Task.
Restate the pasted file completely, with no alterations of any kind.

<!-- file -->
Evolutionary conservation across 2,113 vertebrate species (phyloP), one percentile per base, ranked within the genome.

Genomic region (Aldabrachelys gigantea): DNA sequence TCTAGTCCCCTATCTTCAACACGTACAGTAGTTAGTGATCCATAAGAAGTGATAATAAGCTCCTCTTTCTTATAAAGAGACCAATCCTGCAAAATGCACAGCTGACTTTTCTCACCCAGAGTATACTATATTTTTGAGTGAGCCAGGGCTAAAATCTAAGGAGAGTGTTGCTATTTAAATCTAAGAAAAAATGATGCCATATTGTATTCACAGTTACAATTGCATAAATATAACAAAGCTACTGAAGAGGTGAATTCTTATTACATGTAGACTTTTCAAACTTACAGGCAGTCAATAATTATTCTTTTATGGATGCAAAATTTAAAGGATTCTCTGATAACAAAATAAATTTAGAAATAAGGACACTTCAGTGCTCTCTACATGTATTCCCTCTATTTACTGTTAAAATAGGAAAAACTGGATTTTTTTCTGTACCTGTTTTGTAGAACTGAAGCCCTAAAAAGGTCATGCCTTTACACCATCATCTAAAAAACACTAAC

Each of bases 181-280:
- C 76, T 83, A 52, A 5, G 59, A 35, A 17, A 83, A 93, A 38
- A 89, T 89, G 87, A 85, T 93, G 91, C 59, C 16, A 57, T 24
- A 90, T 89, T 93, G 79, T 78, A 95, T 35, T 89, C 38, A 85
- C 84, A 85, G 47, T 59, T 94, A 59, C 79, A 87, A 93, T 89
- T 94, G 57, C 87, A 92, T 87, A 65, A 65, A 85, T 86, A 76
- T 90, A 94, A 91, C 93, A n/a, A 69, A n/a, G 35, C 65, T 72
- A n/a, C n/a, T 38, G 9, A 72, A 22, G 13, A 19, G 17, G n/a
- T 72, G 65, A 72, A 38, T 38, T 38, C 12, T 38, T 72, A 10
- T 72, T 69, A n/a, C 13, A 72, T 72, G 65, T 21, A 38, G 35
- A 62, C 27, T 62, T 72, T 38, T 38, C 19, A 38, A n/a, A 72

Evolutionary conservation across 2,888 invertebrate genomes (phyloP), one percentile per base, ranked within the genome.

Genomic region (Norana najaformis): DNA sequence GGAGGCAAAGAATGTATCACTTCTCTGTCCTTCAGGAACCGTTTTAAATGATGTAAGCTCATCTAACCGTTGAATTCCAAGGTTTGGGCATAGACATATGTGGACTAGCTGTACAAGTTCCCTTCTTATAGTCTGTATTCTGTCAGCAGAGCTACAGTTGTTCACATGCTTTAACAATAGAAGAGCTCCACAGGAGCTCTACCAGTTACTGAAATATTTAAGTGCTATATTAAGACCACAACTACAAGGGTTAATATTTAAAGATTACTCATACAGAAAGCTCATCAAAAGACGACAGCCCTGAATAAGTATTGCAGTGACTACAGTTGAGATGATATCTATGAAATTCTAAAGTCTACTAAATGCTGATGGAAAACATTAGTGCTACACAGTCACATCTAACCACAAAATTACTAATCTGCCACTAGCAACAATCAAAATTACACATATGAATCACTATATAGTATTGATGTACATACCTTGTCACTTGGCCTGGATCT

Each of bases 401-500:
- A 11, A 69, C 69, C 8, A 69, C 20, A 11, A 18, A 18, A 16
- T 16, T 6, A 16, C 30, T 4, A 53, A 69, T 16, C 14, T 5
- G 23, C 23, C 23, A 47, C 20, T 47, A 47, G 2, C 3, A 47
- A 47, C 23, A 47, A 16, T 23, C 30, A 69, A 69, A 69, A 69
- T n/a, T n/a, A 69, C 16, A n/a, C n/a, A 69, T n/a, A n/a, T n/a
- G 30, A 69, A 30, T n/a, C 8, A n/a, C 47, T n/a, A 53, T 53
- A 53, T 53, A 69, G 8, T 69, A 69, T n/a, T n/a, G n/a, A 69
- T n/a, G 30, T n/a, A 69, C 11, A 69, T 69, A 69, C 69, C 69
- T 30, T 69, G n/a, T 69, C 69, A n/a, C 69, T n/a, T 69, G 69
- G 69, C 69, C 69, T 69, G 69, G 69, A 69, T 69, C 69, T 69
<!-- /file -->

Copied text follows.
Evolutionary conservation across 2,113 vertebrate species (phyloP), one percentile per base, ranked within the genome.

Genomic region (Aldabrachelys gigantea): DNA sequence TCTAGTCCCCTATCTTCAACACGTACAGTAGTTAGTGATCCATAAGAAGTGATAATAAGCTCCTCTTTCTTATAAAGAGACCAATCCTGCAAAATGCACAGCTGACTTTTCTCACCCAGAGTATACTATATTTTTGAGTGAGCCAGGGCTAAAATCTAAGGAGAGTGTTGCTATTTAAATCTAAGAAAAAATGATGCCATATTGTATTCACAGTTACAATTGCATAAATATAACAAAGCTACTGAAGAGGTGAATTCTTATTACATGTAGACTTTTCAAACTTACAGGCAGTCAATAATTATTCTTTTATGGATGCAAAATTTAAAGGATTCTCTGATAACAAAATAAATTTAGAAATAAGGACACTTCAGTGCTCTCTACATGTATTCCCTCTATTTACTGTTAAAATAGGAAAAACTGGATTTTTTTCTGTACCTGTTTTGTAGAACTGAAGCCCTAAAAAGGTCATGCCTTTACACCATCATCTAAAAAACACTAAC

Each of bases 181-280:
- C 76, T 83, A 52, A 5, G 59, A 35, A 17, A 83, A 93, A 38
- A 89, T 89, G 87, A 85, T 93, G 91, C 59, C 16, A 57, T 24
- A 90, T 89, T 93, G 79, T 78, A 95, T 35, T 89, C 38, A 85
- C 84, A 85, G 47, T 59, T 94, A 59, C 79, A 87, A 93, T 89
- T 94, G 57, C 87, A 92, T 87, A 65, A 65, A 85, T 86, A 76
- T 90, A 94, A 91, C 93, A n/a, A 69, A n/a, G 35, C 65, T 72
- A n/a, C n/a, T 38, G 9, A 72, A 22, G 13, A 19, G 17, G n/a
- T 72, G 65, A 72, A 38, T 38, T 38, C 12, T 38, T 72, A 10
- T 72, T 69, A n/a, C 13, A 72, T 72, G 65, T 21, A 38, G 35
- A 62, C 27, T 62, T 72, T 38, T 38, C 19, A 38, A n/a, A 72

Evolutionary conservation across 2,888 invertebrate genomes (phyloP), one percentile per base, ranked within the genome.

Genomic region (Norana najaformis): DNA sequence GGAGGCAAAGAATGTATCACTTCTCTGTCCTTCAGGAACCGTTTTAAATGATGTAAGCTCATCTAACCGTTGAATTCCAAGGTTTGGGCATAGACATATGTGGACTAGCTGTACAAGTTCCCTTCTTATAGTCTGTATTCTGTCAGCAGAGCTACAGTTGTTCACATGCTTTAACAATAGAAGAGCTCCACAGGAGCTCTACCAGTTACTGAAATATTTAAGTGCTATATTAAGACCACAACTACAAGGGTTAATATTTAAAGATTACTCATACAGAAAGCTCATCAAAAGACGACAGCCCTGAATAAGTATTGCAGTGACTACAGTTGAGATGATATCTATGAAATTCTAAAGTCTACTAAATGCTGATGGAAAACATTAGTGCTACACAGTCACATCTAACCACAAAATTACTAATCTGCCACTAGCAACAATCAAAATTACACATATGAATCACTATATAGTATTGATGTACATACCTTGTCACTTGGCCTGGATCT

Each of bases 401-500:
- A 11, A 69, C 69, C 8, A 69, C 20, A 11, A 18, A 18, A 16
- T 16, T 6, A 16, C 30, T 4, A 53, A 69, T 16, C 14, T 5
- G 23, C 23, C 23, A 47, C 20, T 47, A 47, G 2, C 3, A 47
- A 47, C 23, A 47, A 16, T 23, C 30, A 69, A 69, A 69, A 69
- T n/a, T n/a, A 69, C 16, A n/a, C n/a, A 69, T n/a, A n/a, T n/a
- G 30, A 69, A 30, T n/a, C 8, A n/a, C 47, T n/a, A 53, T 53
- A 53, T 53, A 69, G 8, T 69, A 69, T n/a, T n/a, G n/a, A 69
- T n/a, G 30, T n/a, A 69, C 11, A 69, T 69, A 69, C 69, C 69
- T 30, T 69, G n/a, T 69, C 69, A n/a, C 69, T n/a, T 69, G 69
- G 69, C 69, C 69, T 69, G 69, G 69, A 69, T 69, C 69, T 69